Headlines such as Dangerous Dog and Breed Specific Legislation are increasingly appearing in the media –
Call to expand danger dog list
A call to include more dangerous dogs in restricted breed legislation is being made by WA Local Government Association president Troy Pickard.
The laws, which have not been reviewed since 2005, apply to five breeds – the Argentinian Fighting Dog, the Brazilian Fighting Dog, the Tosa Inu, the American Pit Bull Terrier and the Perro de Presa Canario. They must wear collars identifying them as dangerous and adhere to strict leashing and muzzling rules. Mr Pickard said he supported new laws introduced into Parliament yesterday which would mean dog owners would face up to 10 years jail if their pet killed someone or endangered their life. But he said the State Government could also look at adding Boerboel, a large mastiff breed from South Africa, to the list of restricted breeds.
He rejected a view by the RSPCA that a dog’s behaviour was shaped by its upbringing and training rather than its breed.
“There are dogs that have it in their DNA to kill and it’s their breeding, that’s their gene pool,” he said.
A spokeswoman for Local Government Minister John Castrilli rejected the call for the restricted breeds list to be reviewed.
Click here to view article.
I think if you take on the responsibility of owning a dog, you MUST also take on the responsibility to satisfy the breed e.g you have a border collie with a herding instinct so satisfy the instinct or expect the dog to satisfy itself with what’s instinctual (herding bikes and skateboards, stalking small animals and chasing cars OR even becoming aggressive towards other animals and humans to release frustration). Some dogs were bred for fighting but they are NOT born fighters. Some information for you, Troy Pickard, as I’m sure you have no experience in dog behavior which is why you are a member of the Local Government and not working as and dog behaviorist. When facing a stressful or threatening situation, a dog has the option of 3 responses. Avoid, Flight or FIGHT. It is not EVERY dogs natural instinct to fight but this response can be reinforced and is obviously a lot stronger in more powerful breeds which is what we’re seeing. Tell me how leashing and muzzling an already frustrated dog is going to solve this problem? Not to single out those already being accused of being dangerous, I’ve seen breeds such as the Kelpie and even the Chihuahua who can pack more of a punch and these dogs are not classed as ‘fighting’ breeds so who is it that decides which dogs get the label and what is the criteria?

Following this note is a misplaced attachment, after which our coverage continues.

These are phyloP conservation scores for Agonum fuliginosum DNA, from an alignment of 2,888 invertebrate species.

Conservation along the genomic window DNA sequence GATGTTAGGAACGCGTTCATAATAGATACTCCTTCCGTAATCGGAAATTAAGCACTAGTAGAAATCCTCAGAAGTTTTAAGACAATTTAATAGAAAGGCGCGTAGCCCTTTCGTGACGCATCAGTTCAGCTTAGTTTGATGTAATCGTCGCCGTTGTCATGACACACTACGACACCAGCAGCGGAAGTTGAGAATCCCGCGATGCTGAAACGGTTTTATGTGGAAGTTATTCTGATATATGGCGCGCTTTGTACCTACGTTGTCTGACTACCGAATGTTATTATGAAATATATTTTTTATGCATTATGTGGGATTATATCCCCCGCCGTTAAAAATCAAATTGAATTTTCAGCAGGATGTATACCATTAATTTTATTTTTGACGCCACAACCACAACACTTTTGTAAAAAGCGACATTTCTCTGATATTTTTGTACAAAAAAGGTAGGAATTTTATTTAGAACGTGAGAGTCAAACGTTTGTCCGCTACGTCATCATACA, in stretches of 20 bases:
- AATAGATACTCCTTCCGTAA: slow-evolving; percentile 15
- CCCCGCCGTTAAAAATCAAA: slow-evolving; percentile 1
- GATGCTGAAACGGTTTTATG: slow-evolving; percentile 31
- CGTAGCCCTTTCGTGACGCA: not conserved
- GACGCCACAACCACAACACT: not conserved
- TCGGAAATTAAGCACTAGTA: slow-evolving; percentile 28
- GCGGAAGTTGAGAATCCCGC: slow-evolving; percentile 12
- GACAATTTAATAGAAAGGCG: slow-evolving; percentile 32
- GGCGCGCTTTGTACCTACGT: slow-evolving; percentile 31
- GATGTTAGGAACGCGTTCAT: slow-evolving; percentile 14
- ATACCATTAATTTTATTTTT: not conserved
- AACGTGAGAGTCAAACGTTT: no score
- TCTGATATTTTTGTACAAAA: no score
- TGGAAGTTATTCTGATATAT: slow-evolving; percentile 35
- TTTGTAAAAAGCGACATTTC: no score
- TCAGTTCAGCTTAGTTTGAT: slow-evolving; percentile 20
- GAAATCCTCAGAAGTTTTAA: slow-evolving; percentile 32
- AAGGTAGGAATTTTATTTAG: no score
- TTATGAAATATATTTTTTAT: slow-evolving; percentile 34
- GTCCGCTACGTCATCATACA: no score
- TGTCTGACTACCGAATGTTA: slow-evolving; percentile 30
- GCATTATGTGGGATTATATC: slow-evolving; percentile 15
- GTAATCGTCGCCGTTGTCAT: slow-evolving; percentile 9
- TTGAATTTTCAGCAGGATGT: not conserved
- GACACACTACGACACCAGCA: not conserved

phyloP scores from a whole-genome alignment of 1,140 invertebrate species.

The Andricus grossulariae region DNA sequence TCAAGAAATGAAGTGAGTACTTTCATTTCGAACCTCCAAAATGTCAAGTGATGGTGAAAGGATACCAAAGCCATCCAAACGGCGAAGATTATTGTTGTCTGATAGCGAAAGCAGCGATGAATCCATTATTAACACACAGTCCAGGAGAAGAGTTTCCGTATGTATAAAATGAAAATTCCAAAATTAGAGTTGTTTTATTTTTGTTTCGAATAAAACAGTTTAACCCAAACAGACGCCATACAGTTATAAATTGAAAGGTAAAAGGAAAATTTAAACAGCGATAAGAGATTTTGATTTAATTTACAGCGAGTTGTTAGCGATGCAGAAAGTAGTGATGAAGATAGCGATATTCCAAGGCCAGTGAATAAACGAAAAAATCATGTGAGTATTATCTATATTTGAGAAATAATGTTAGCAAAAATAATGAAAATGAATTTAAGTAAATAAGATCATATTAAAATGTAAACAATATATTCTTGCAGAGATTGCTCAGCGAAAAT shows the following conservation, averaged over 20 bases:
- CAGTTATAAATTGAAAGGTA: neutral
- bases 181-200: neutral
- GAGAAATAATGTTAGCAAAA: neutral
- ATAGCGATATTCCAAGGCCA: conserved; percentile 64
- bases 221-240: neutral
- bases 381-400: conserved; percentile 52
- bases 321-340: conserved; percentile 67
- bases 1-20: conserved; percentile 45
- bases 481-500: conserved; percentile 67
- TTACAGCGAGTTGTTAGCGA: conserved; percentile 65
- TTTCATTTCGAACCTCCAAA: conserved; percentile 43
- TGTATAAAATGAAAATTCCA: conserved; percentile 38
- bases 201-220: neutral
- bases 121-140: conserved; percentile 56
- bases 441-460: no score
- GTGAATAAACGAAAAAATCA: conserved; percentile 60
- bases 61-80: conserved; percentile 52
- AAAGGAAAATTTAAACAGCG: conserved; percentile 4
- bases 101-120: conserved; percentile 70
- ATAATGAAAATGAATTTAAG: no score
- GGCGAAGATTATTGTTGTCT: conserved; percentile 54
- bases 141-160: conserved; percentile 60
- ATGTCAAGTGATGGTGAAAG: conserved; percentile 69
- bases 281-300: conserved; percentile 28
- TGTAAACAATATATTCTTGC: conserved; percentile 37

When will politicians such as yourself open up your eyes? When will you start listening to the experts’ advice or the public’s solutions? Would it be fair to say we’re going to start killing humans who are repeat offenders of fighting? Because I see no difference between the two scenarios except that is easy for YOU to take advantage of an animal who can’t speak for itself. YOU would rather put the problem to ‘sleep’ then find the source but that wouldn’t be difficult, in fact, all you’d have to do is look at yourself in the mirror.
AUS and USA Top 10 most dangerous dog list. Here is the comparison –
USA – according to dangerousdogs.net
- Pit Bull
- German Shepherd
- Alaskan Malamute
- Chow Chow
- Presa Canario
Note: Almost all are working dogs.
AUS – according to the Daily Telegraph
- Staffordshire Terrier
- Cattle Dog
- German Shepherd
- Pit Bull
- Bull Mastiff
List only went as far as 9 but again note the working dogs.
This article on the Daily Telegraph website lists the breed of dog and how many reported attacks during a period from 2005 – 2006. Here are the top 5 –
- Unknown breed – 338
- Staffordshire – 279. It then also lists American Staffordshire – 58 and English Staffordshire – 1 so all other 223 attacks the breed could not be identified.
- Cattle Dog – 208
- Rottweiler – 173
- German Shepherd – 166
Another article, this one on the Dog’s Life website lists the top 10 best dog breeds, in no particular order, and includes the Australian Cattle Dog, German Shepherd, Rottweiler, Labrador and Staffordshire Bull Terrier.
Note the irony. How can the same breed be placed on both lists? The only factor I’m seeing which will determine a dogs’ behavior, reaction or drive is the intention of the person it’s placed in.